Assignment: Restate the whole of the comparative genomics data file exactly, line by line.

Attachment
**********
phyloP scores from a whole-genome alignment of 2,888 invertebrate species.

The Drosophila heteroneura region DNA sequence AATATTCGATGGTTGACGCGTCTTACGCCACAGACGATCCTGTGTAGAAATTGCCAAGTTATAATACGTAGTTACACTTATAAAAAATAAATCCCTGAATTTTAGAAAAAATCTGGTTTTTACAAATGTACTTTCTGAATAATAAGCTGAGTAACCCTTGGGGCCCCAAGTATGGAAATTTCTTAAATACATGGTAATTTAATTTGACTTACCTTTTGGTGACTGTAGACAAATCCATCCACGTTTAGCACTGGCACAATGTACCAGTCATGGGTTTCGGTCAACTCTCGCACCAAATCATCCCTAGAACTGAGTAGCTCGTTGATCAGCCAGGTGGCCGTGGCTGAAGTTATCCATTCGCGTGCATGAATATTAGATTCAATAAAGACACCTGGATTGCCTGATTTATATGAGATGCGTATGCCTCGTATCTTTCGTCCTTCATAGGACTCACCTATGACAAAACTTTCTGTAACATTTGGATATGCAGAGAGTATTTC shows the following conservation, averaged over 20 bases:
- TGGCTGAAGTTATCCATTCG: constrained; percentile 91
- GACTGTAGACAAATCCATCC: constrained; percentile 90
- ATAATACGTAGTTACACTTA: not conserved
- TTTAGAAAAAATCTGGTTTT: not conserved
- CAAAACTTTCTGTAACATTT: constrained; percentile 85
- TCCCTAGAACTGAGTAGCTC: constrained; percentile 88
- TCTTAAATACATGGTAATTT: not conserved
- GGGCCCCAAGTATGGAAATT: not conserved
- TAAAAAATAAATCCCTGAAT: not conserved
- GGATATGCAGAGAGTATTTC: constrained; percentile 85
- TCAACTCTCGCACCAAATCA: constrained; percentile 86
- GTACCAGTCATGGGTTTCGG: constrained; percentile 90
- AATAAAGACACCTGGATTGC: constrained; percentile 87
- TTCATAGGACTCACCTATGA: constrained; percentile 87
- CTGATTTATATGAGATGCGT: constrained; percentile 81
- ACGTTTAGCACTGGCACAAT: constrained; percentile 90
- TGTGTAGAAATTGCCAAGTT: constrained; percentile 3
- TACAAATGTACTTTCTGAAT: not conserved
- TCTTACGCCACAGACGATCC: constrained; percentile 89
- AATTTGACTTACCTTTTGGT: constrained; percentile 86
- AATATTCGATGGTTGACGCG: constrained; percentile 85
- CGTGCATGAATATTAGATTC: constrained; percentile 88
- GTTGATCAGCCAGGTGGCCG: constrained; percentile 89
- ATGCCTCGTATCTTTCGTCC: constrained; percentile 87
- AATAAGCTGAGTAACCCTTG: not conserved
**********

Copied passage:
phyloP scores from a whole-genome alignment of 2,888 invertebrate species.

The Drosophila heteroneura region DNA sequence AATATTCGATGGTTGACGCGTCTTACGCCACAGACGATCCTGTGTAGAAATTGCCAAGTTATAATACGTAGTTACACTTATAAAAAATAAATCCCTGAATTTTAGAAAAAATCTGGTTTTTACAAATGTACTTTCTGAATAATAAGCTGAGTAACCCTTGGGGCCCCAAGTATGGAAATTTCTTAAATACATGGTAATTTAATTTGACTTACCTTTTGGTGACTGTAGACAAATCCATCCACGTTTAGCACTGGCACAATGTACCAGTCATGGGTTTCGGTCAACTCTCGCACCAAATCATCCCTAGAACTGAGTAGCTCGTTGATCAGCCAGGTGGCCGTGGCTGAAGTTATCCATTCGCGTGCATGAATATTAGATTCAATAAAGACACCTGGATTGCCTGATTTATATGAGATGCGTATGCCTCGTATCTTTCGTCCTTCATAGGACTCACCTATGACAAAACTTTCTGTAACATTTGGATATGCAGAGAGTATTTC shows the following conservation, averaged over 20 bases:
- TGGCTGAAGTTATCCATTCG: constrained; percentile 91
- GACTGTAGACAAATCCATCC: constrained; percentile 90
- ATAATACGTAGTTACACTTA: not conserved
- TTTAGAAAAAATCTGGTTTT: not conserved
- CAAAACTTTCTGTAACATTT: constrained; percentile 85
- TCCCTAGAACTGAGTAGCTC: constrained; percentile 88
- TCTTAAATACATGGTAATTT: not conserved
- GGGCCCCAAGTATGGAAATT: not conserved
- TAAAAAATAAATCCCTGAAT: not conserved
- GGATATGCAGAGAGTATTTC: constrained; percentile 85
- TCAACTCTCGCACCAAATCA: constrained; percentile 86
- GTACCAGTCATGGGTTTCGG: constrained; percentile 90
- AATAAAGACACCTGGATTGC: constrained; percentile 87
- TTCATAGGACTCACCTATGA: constrained; percentile 87
- CTGATTTATATGAGATGCGT: constrained; percentile 81
- ACGTTTAGCACTGGCACAAT: constrained; percentile 90
- TGTGTAGAAATTGCCAAGTT: constrained; percentile 3
- TACAAATGTACTTTCTGAAT: not conserved
- TCTTACGCCACAGACGATCC: constrained; percentile 89
- AATTTGACTTACCTTTTGGT: constrained; percentile 86
- AATATTCGATGGTTGACGCG: constrained; percentile 85
- CGTGCATGAATATTAGATTC: constrained; percentile 88
- GTTGATCAGCCAGGTGGCCG: constrained; percentile 89
- ATGCCTCGTATCTTTCGTCC: constrained; percentile 87
- AATAAGCTGAGTAACCCTTG: not conserved